You may think that this post is not necessarily travel related, but I’ve come across most of these ideas while travelling around the city and even when hiking up mountains or visiting waterfalls.
In the Philippines, there is still a lack of knowledge or environmental etiquette on how to maintain nature and leave it the way we saw it. I don’t understand why some people go out to experience the beauty of nature, and at the same time, leave trash behind. I’ve visited distant waterfalls and I’ve seen candy wrappers, shampoo sachets and even non-biodegradable sanitary products left behind.
Even if these so-called “nature lovers” think it’s such a small piece of plastic, it makes a huge impact on the ecosystem. It’s such a poor mentality having to think that someone else will pick it up after them.
These uneducated hikers then complain that some natural reserves have been closed down for rehabilitation purposes, but don’t realize that if they kept nature the way it was, without leaving any trace, then there may not have been any need for closure. People need to learn how to be more sustainable – less waste, less clutter, and respecting mother nature when you go out and visit her.
I hope this article will help you change some of your daily habits. I hope you can share this post as well, to help create a more sustainable Philippines. It’s the small things that count.
- If you plan to stay in a coffee shop, ask the baristas to put your coffee or tea in a mug rather than a plastic cup. Disposable plastic cups are very hard to recycle because of the plastic lining, and imagine all the people having at least 1 cup of coffee per day. How much trash are we generating?
- Avoid using straws in restaurants. Straws are one of the top 10 items being picked up during beach clean-ups. Any single-use plastic item is bad for the environment, so avoiding it will help save us and our marine species in the long run.
- When getting take out to eat in your office or home, tell them not to include plastic spoons and forks. Utilize the ones you have at home or at the office. Again, single-use plastics are terrible for the environment. They take at least 100 years to decay. And you would rather use them for convenience?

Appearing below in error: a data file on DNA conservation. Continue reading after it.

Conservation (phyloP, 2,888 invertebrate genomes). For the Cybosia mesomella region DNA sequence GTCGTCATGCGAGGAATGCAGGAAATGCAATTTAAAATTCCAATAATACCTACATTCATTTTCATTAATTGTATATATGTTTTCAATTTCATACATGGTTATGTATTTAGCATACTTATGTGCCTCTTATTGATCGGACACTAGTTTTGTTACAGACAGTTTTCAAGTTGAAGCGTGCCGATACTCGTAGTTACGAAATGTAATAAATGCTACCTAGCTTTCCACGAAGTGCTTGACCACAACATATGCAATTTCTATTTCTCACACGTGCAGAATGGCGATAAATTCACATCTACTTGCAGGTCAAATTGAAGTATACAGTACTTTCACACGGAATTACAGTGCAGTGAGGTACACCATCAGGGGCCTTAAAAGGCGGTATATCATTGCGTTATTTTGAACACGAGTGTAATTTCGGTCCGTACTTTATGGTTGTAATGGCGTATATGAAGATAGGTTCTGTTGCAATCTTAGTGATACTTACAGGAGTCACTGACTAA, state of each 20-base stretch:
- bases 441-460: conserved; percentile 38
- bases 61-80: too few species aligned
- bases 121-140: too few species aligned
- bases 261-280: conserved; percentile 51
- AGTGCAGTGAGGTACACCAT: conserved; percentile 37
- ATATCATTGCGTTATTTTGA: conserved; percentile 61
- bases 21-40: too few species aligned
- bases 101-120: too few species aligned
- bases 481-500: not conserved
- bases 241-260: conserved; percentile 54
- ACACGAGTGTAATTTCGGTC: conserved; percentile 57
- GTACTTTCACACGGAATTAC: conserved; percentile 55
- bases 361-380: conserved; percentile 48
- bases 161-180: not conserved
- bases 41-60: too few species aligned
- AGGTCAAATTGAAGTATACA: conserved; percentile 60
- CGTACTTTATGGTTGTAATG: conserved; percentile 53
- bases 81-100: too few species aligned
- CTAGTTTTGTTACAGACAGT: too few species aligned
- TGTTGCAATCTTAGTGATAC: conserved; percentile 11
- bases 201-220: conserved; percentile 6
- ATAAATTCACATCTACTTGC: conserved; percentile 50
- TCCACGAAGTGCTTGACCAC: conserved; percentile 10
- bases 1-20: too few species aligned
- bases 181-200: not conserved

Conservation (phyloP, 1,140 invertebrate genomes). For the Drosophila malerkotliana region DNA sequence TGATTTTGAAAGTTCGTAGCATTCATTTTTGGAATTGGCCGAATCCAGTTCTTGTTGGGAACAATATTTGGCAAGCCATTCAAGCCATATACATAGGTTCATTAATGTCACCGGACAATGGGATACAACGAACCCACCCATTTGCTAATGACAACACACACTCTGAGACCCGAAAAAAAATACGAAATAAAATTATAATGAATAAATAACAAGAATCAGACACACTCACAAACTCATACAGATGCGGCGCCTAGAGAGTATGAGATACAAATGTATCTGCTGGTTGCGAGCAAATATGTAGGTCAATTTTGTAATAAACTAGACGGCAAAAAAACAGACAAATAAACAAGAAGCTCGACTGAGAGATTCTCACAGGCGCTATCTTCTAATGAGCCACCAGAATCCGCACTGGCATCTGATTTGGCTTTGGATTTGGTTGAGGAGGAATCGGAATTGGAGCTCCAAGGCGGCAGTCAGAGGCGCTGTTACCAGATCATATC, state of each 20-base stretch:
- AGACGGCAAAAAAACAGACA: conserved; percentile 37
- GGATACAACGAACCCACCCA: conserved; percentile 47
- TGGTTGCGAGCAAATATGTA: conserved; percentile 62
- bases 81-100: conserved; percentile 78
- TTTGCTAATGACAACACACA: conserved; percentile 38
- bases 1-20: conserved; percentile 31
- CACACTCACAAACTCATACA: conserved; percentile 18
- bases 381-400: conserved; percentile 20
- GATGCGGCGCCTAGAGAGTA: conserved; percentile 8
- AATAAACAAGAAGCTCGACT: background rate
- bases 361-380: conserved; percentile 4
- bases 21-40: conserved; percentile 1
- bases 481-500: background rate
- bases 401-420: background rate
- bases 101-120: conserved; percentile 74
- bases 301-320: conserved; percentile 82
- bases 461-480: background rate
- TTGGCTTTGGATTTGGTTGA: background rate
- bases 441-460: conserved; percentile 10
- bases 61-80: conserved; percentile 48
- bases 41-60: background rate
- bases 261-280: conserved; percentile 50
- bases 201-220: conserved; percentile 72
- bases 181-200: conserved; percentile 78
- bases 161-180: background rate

- When bringing “ba-on” (packed lunch), buy a lunch container rather than using disposable plastic food containers. Microwavable food containers are getting cheaper to buy, and people are opting to use new ones each time to save on the washing. Just remember, some of these cheaper plastic options can leach cancer-causing dioxins into your food, so you are destroying your own body by constantly using disposable plastic.
- Buy a reusable water bottle. Avoid using plastic disposable water bottles. They are also not good for your health. Aside from the BPA and PCBs, it takes at least 3 bottles of water to manufacture 1 bottle of water because of the chemical production of plastics. The toxins pollute our waterways and sicken animals (and we end up eating these animals).
- Bring your own grocery bags when shopping. They are stronger and better for the environment compared to plastic bags and paper bags. Plastic bags are the major cause of flooding, so if you’re tired of walking home from work getting your feet wet during a rainy day, rethink about that next plastic you plan to get from the supermarket.
- Shop virtually. Instead of travelling across the metro and finding things to buy, it’s best to first check online. Gadgets and even groceries can now be purchased over the web. If you know what to buy and not sure if the franchise near you has the item you are looking for, send them an e-mail first or call them.
- Take your food home. When you eat out, most restaurant servings come in larger than normal sizes. Opt to take out the remaining food and this will save you from preparing another home meal – just make sure the restaurant uses paper food containers or just use your own personal lunch box!
- Buy in bulk when shopping for groceries. For items that have long expiry dates, try to purchase them in bigger sizes. Aside from the product coming in cheaper, you also help out the environment instead of buying them in tetra packs or sachets.
- Eat local. There’s so much buzz about imported food – Fuji apples, French cheese, and Australian Beef. Just remember that your food has travelled thousands of miles to get to you, so it’s not that fresh and has caused a large carbon footprint. If you eat local produce, they are more likely going to be fresher, and also cheaper!
Do you have any other suggestions to add to this list? Please feel free to share and I will add it in!
To check out more of Natalie Tarin’s travels, visit: @coco.natty